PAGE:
2014 WSOP APAC Day 15: Salter Leads Main Event Final Table; Leah Crushing High Roller
After Thursday's action at Crown Melbourne, there remains just two days left at the 2014 World Series of Poker Asia-Pacific, and two big, bad final tables are left to play out.
The AU$10,000 Main Event reached its televised final table of six, and Jack Salter leads the way. Those players will return on Saturday after taking a day off Friday while the AU$25,000 High Roller final table takes place. For that final table, which will see the winner earn AU$600,000, Mike Leah leads the way.
Beginning the day with just 18 players remaining and a final table of six the goal, Sean Winter would exit on one of the first few hands before a stall in play wouldn't see the next elimination for a further 80 minutes. Unfortunately, that elimination was the biggest remaining storyline, as Brandon Shack-Harris, who needed a top-two finish to take the lead in the WSOP Player of the Year race, hit the rail. Shack-Harris three-bet shoved holding the , but was undone by Frank Kassela's .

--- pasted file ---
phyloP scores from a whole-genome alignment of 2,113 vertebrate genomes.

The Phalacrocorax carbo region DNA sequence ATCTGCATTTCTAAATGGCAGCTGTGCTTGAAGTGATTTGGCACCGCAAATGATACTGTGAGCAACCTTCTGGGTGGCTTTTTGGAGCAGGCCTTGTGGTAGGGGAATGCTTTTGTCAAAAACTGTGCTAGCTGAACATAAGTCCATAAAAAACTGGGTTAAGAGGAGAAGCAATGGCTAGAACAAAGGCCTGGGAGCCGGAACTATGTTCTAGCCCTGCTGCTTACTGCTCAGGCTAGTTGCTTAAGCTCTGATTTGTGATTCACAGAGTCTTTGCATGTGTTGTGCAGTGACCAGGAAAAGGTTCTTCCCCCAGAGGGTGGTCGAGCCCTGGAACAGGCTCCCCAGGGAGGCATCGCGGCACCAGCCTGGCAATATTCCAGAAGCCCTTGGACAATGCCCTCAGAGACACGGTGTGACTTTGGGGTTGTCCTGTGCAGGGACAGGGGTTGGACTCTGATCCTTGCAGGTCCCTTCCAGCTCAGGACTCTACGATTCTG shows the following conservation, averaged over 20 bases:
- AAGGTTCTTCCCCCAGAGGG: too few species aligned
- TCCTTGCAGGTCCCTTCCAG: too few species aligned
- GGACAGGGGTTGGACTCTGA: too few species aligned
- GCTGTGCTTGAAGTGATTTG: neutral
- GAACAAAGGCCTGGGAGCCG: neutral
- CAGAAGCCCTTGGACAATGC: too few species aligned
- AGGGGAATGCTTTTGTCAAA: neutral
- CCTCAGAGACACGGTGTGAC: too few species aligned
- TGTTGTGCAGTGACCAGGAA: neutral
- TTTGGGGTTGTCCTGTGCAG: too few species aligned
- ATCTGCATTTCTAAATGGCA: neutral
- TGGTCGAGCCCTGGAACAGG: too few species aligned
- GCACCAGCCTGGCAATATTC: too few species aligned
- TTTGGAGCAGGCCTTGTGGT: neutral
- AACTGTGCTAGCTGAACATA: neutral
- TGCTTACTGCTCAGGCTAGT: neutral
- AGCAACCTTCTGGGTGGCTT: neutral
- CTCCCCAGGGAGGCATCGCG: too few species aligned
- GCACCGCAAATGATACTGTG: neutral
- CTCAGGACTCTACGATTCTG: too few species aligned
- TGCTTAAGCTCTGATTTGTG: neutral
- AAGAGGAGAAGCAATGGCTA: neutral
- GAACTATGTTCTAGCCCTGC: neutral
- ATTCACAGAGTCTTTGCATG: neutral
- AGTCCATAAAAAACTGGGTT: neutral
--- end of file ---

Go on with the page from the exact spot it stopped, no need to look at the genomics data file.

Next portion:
Joachim Chia (16th), Gary Benson (15th), Alexander "AJ" Antonios (14th), JJ Liu (13th), and Jackie Glazier (12th) all exited within the hour before Baden Logan (11th) and Eiji Matsumura (10th) left the field at the unofficial final table. At this point, Day 2 chip leader Kyle Montgomery held the chip lead, but Jason Giuliano and Victor Teng were snapping at his heels.